The Buddhist philosophy has a lot to teach us about learning to love ourselves so that we can then learn to love others. Enlightenment, or the realization of one’s true essence, is the central objective of Buddhism. The four types of love that are taught and encouraged in traditional Buddhist teachings are loving kindness, compassion, appreciative joy, and a particular kind of tranquility. Though many people may intellectually get this, actually living from this place in an integrated way is another story. However, adhering to the Buddhist path can make many aspects of life much easier.
Here, we bring you 3 ways based on Buddhist teachings to keep your relationship stronger than ever.
1. Change is always necessary
Change is never painful, according to Buddhism; only resistance to change causes suffering. Most of the time, when a change occurs, the result will not be what you were hoping for. By resisting this shift and going against the natural flow of life, we only make it worse. It is beneficial and necessary for people to adjust to the changing environments and events in their lives. Relationships are also anticipated to evolve over time. When love and romance start to wane, this is one shift that frequently causes dissatisfaction. If we accept the Buddhist idea that everything is transient, we’ll be more aware of the changing seasons in our relationships, cling less, and be better able to take advantage of them.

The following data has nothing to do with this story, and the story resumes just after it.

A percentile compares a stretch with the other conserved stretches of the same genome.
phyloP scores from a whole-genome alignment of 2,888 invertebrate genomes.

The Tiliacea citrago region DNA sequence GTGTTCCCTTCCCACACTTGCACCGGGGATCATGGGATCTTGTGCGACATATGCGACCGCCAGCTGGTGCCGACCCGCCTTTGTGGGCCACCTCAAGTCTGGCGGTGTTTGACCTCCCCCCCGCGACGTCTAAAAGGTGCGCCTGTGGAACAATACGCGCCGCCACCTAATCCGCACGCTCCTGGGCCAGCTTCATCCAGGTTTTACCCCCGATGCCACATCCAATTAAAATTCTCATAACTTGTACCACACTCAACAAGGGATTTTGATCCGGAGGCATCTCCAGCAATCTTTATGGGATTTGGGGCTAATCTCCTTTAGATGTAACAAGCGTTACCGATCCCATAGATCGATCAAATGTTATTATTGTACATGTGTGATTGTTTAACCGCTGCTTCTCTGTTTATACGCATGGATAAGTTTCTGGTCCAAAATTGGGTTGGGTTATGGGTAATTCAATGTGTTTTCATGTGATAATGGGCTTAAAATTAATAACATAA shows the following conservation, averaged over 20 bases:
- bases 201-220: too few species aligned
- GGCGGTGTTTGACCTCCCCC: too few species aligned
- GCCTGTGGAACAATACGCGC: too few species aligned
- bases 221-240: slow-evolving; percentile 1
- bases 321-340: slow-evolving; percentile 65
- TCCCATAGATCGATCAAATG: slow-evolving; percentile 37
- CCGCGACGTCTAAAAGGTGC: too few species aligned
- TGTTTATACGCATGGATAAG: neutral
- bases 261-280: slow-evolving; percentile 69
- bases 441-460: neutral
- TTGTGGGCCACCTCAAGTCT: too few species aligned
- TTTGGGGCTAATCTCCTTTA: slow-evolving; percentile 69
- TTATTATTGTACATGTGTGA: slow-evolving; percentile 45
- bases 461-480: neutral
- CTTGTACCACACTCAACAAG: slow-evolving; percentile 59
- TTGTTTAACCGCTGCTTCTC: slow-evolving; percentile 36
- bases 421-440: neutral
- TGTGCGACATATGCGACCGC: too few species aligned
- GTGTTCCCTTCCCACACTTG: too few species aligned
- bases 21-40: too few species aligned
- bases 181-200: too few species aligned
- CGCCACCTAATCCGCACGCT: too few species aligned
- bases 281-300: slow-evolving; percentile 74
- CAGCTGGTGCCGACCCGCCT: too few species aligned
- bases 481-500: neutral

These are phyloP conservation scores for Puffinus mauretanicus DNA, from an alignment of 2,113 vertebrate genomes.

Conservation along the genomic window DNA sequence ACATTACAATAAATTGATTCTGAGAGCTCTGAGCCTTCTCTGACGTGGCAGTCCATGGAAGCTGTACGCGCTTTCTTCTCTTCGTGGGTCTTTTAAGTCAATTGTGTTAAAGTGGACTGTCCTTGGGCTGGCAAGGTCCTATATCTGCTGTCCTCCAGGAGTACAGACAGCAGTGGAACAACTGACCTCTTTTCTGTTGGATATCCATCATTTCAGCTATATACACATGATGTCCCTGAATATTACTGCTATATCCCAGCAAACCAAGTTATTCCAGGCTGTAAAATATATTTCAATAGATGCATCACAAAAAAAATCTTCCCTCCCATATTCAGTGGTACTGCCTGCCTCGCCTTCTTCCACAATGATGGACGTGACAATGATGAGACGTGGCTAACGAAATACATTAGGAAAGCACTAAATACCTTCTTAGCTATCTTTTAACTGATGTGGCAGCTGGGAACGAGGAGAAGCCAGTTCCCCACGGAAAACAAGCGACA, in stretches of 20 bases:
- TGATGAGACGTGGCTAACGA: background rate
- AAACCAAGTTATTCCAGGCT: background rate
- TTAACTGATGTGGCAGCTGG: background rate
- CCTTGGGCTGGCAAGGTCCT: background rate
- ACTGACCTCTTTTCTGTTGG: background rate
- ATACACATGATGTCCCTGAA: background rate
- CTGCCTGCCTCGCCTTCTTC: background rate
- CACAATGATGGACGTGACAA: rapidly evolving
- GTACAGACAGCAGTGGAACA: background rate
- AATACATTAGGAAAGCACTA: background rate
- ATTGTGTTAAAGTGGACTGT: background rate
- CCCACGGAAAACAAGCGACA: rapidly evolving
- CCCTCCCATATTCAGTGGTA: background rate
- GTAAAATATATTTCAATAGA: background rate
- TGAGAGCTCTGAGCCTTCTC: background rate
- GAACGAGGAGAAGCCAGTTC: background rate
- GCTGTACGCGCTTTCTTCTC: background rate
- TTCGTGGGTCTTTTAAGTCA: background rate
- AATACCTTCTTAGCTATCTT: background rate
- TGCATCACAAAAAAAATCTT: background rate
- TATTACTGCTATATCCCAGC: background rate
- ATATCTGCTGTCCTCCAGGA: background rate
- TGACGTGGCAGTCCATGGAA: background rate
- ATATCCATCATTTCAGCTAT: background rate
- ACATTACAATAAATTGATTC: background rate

2. Suffering is inevitable
Even if we want to cling desperately to happy memories, suffering is unavoidable. Although it may sound depressing, the idea that we cannot avoid difficulties but can choose how we react to them can actually be empowering. Accepting one’s flaws is the key to overcoming this. Instead of constantly trying to convince your partner to change fundamentally, it can often be helpful to learn to accept your partner for who they are, qualities and shortcomings altogether. This can also help reduce stress and worry in your life.
3. Look over your expectations
Simply avoiding all desires is plain Buddhist advice. Without desire, there would be no unmet expectations, which would mean no suffering. Happiness results from exceeding expectations; sadness results from falling short of those expectations. Your lofty ambitions, while they have their own special manifestation, are the outcome of the universal longings that all people experience. It is one of the most difficult aspects of life, yet it can alter. Understanding what makes a good partnership is the first step in overcoming expectations in a relationship. Your entire relationship—as well as the world—will change once you learn to replace appreciation for expectations.
The Buddhist way of life urges us to approach our partners with curiosity, openness, and presence. Buddhism helps us see relationships with calmness. The other person may be impacted even if just one individual makes an effort to put the message into practice.